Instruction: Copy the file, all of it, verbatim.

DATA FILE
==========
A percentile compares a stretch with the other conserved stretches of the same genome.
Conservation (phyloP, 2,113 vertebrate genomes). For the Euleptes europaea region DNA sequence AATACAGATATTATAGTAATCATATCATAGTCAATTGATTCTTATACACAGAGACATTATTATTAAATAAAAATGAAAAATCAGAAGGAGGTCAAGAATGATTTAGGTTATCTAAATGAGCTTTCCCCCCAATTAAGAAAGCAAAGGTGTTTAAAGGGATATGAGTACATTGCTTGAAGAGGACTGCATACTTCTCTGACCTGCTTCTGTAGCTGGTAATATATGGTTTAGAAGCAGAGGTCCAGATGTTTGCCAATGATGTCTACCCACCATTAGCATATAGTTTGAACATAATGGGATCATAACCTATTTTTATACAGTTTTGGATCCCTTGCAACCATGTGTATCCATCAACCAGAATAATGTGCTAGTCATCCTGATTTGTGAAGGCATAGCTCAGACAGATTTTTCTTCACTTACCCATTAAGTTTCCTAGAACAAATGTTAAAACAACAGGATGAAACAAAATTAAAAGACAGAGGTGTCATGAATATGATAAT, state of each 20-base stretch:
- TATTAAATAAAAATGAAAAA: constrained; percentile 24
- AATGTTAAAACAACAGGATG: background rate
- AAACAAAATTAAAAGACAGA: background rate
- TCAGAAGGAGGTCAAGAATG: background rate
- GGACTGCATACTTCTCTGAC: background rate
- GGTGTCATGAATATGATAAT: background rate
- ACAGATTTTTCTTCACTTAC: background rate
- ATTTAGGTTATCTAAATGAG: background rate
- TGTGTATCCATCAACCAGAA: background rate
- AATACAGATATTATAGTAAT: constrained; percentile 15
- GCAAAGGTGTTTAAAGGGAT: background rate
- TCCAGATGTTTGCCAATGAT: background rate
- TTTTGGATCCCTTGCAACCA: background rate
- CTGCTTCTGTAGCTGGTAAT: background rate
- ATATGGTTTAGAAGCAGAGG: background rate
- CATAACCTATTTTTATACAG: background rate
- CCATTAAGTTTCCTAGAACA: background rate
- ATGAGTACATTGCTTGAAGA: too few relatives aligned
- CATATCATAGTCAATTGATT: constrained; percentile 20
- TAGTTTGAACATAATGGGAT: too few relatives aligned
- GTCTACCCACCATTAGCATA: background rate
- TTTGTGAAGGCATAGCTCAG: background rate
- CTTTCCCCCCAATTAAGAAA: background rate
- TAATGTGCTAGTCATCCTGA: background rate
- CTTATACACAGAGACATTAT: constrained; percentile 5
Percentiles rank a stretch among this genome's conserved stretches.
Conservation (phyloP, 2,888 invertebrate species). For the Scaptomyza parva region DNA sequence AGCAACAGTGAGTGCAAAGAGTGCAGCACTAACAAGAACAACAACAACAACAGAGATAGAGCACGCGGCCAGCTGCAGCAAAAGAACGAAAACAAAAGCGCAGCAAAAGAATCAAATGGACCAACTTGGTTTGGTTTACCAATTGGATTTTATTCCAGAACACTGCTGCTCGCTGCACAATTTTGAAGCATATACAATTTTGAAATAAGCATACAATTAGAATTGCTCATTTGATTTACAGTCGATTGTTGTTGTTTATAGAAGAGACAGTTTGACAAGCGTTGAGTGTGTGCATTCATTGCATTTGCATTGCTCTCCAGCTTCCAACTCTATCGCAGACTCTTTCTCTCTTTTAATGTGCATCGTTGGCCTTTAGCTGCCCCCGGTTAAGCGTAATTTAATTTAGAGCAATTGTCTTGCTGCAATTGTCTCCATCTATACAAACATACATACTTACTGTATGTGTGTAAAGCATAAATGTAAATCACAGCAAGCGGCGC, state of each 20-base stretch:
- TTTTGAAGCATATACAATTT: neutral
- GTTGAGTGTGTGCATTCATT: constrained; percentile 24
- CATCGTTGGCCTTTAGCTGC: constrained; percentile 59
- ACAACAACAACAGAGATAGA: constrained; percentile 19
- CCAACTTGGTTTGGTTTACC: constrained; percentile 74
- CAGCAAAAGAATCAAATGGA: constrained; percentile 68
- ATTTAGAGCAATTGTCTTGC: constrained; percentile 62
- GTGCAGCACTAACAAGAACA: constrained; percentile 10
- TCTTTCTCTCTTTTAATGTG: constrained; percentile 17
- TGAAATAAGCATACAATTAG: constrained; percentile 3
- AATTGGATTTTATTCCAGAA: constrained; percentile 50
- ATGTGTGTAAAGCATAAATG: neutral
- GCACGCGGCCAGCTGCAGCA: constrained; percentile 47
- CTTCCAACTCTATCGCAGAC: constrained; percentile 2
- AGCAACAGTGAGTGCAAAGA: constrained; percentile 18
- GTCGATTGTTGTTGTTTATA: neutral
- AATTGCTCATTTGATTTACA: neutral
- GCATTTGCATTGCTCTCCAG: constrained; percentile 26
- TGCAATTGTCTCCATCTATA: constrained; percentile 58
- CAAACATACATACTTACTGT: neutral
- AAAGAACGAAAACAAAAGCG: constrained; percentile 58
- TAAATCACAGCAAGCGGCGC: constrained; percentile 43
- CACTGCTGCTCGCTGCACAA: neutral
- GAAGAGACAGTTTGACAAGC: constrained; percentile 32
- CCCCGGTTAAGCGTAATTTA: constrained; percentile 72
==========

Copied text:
A percentile compares a stretch with the other conserved stretches of the same genome.
Conservation (phyloP, 2,113 vertebrate genomes). For the Euleptes europaea region DNA sequence AATACAGATATTATAGTAATCATATCATAGTCAATTGATTCTTATACACAGAGACATTATTATTAAATAAAAATGAAAAATCAGAAGGAGGTCAAGAATGATTTAGGTTATCTAAATGAGCTTTCCCCCCAATTAAGAAAGCAAAGGTGTTTAAAGGGATATGAGTACATTGCTTGAAGAGGACTGCATACTTCTCTGACCTGCTTCTGTAGCTGGTAATATATGGTTTAGAAGCAGAGGTCCAGATGTTTGCCAATGATGTCTACCCACCATTAGCATATAGTTTGAACATAATGGGATCATAACCTATTTTTATACAGTTTTGGATCCCTTGCAACCATGTGTATCCATCAACCAGAATAATGTGCTAGTCATCCTGATTTGTGAAGGCATAGCTCAGACAGATTTTTCTTCACTTACCCATTAAGTTTCCTAGAACAAATGTTAAAACAACAGGATGAAACAAAATTAAAAGACAGAGGTGTCATGAATATGATAAT, state of each 20-base stretch:
- TATTAAATAAAAATGAAAAA: constrained; percentile 24
- AATGTTAAAACAACAGGATG: background rate
- AAACAAAATTAAAAGACAGA: background rate
- TCAGAAGGAGGTCAAGAATG: background rate
- GGACTGCATACTTCTCTGAC: background rate
- GGTGTCATGAATATGATAAT: background rate
- ACAGATTTTTCTTCACTTAC: background rate
- ATTTAGGTTATCTAAATGAG: background rate
- TGTGTATCCATCAACCAGAA: background rate
- AATACAGATATTATAGTAAT: constrained; percentile 15
- GCAAAGGTGTTTAAAGGGAT: background rate
- TCCAGATGTTTGCCAATGAT: background rate
- TTTTGGATCCCTTGCAACCA: background rate
- CTGCTTCTGTAGCTGGTAAT: background rate
- ATATGGTTTAGAAGCAGAGG: background rate
- CATAACCTATTTTTATACAG: background rate
- CCATTAAGTTTCCTAGAACA: background rate
- ATGAGTACATTGCTTGAAGA: too few relatives aligned
- CATATCATAGTCAATTGATT: constrained; percentile 20
- TAGTTTGAACATAATGGGAT: too few relatives aligned
- GTCTACCCACCATTAGCATA: background rate
- TTTGTGAAGGCATAGCTCAG: background rate
- CTTTCCCCCCAATTAAGAAA: background rate
- TAATGTGCTAGTCATCCTGA: background rate
- CTTATACACAGAGACATTAT: constrained; percentile 5
Percentiles rank a stretch among this genome's conserved stretches.
Conservation (phyloP, 2,888 invertebrate species). For the Scaptomyza parva region DNA sequence AGCAACAGTGAGTGCAAAGAGTGCAGCACTAACAAGAACAACAACAACAACAGAGATAGAGCACGCGGCCAGCTGCAGCAAAAGAACGAAAACAAAAGCGCAGCAAAAGAATCAAATGGACCAACTTGGTTTGGTTTACCAATTGGATTTTATTCCAGAACACTGCTGCTCGCTGCACAATTTTGAAGCATATACAATTTTGAAATAAGCATACAATTAGAATTGCTCATTTGATTTACAGTCGATTGTTGTTGTTTATAGAAGAGACAGTTTGACAAGCGTTGAGTGTGTGCATTCATTGCATTTGCATTGCTCTCCAGCTTCCAACTCTATCGCAGACTCTTTCTCTCTTTTAATGTGCATCGTTGGCCTTTAGCTGCCCCCGGTTAAGCGTAATTTAATTTAGAGCAATTGTCTTGCTGCAATTGTCTCCATCTATACAAACATACATACTTACTGTATGTGTGTAAAGCATAAATGTAAATCACAGCAAGCGGCGC, state of each 20-base stretch:
- TTTTGAAGCATATACAATTT: neutral
- GTTGAGTGTGTGCATTCATT: constrained; percentile 24
- CATCGTTGGCCTTTAGCTGC: constrained; percentile 59
- ACAACAACAACAGAGATAGA: constrained; percentile 19
- CCAACTTGGTTTGGTTTACC: constrained; percentile 74
- CAGCAAAAGAATCAAATGGA: constrained; percentile 68
- ATTTAGAGCAATTGTCTTGC: constrained; percentile 62
- GTGCAGCACTAACAAGAACA: constrained; percentile 10
- TCTTTCTCTCTTTTAATGTG: constrained; percentile 17
- TGAAATAAGCATACAATTAG: constrained; percentile 3
- AATTGGATTTTATTCCAGAA: constrained; percentile 50
- ATGTGTGTAAAGCATAAATG: neutral
- GCACGCGGCCAGCTGCAGCA: constrained; percentile 47
- CTTCCAACTCTATCGCAGAC: constrained; percentile 2
- AGCAACAGTGAGTGCAAAGA: constrained; percentile 18
- GTCGATTGTTGTTGTTTATA: neutral
- AATTGCTCATTTGATTTACA: neutral
- GCATTTGCATTGCTCTCCAG: constrained; percentile 26
- TGCAATTGTCTCCATCTATA: constrained; percentile 58
- CAAACATACATACTTACTGT: neutral
- AAAGAACGAAAACAAAAGCG: constrained; percentile 58
- TAAATCACAGCAAGCGGCGC: constrained; percentile 43
- CACTGCTGCTCGCTGCACAA: neutral
- GAAGAGACAGTTTGACAAGC: constrained; percentile 32
- CCCCGGTTAAGCGTAATTTA: constrained; percentile 72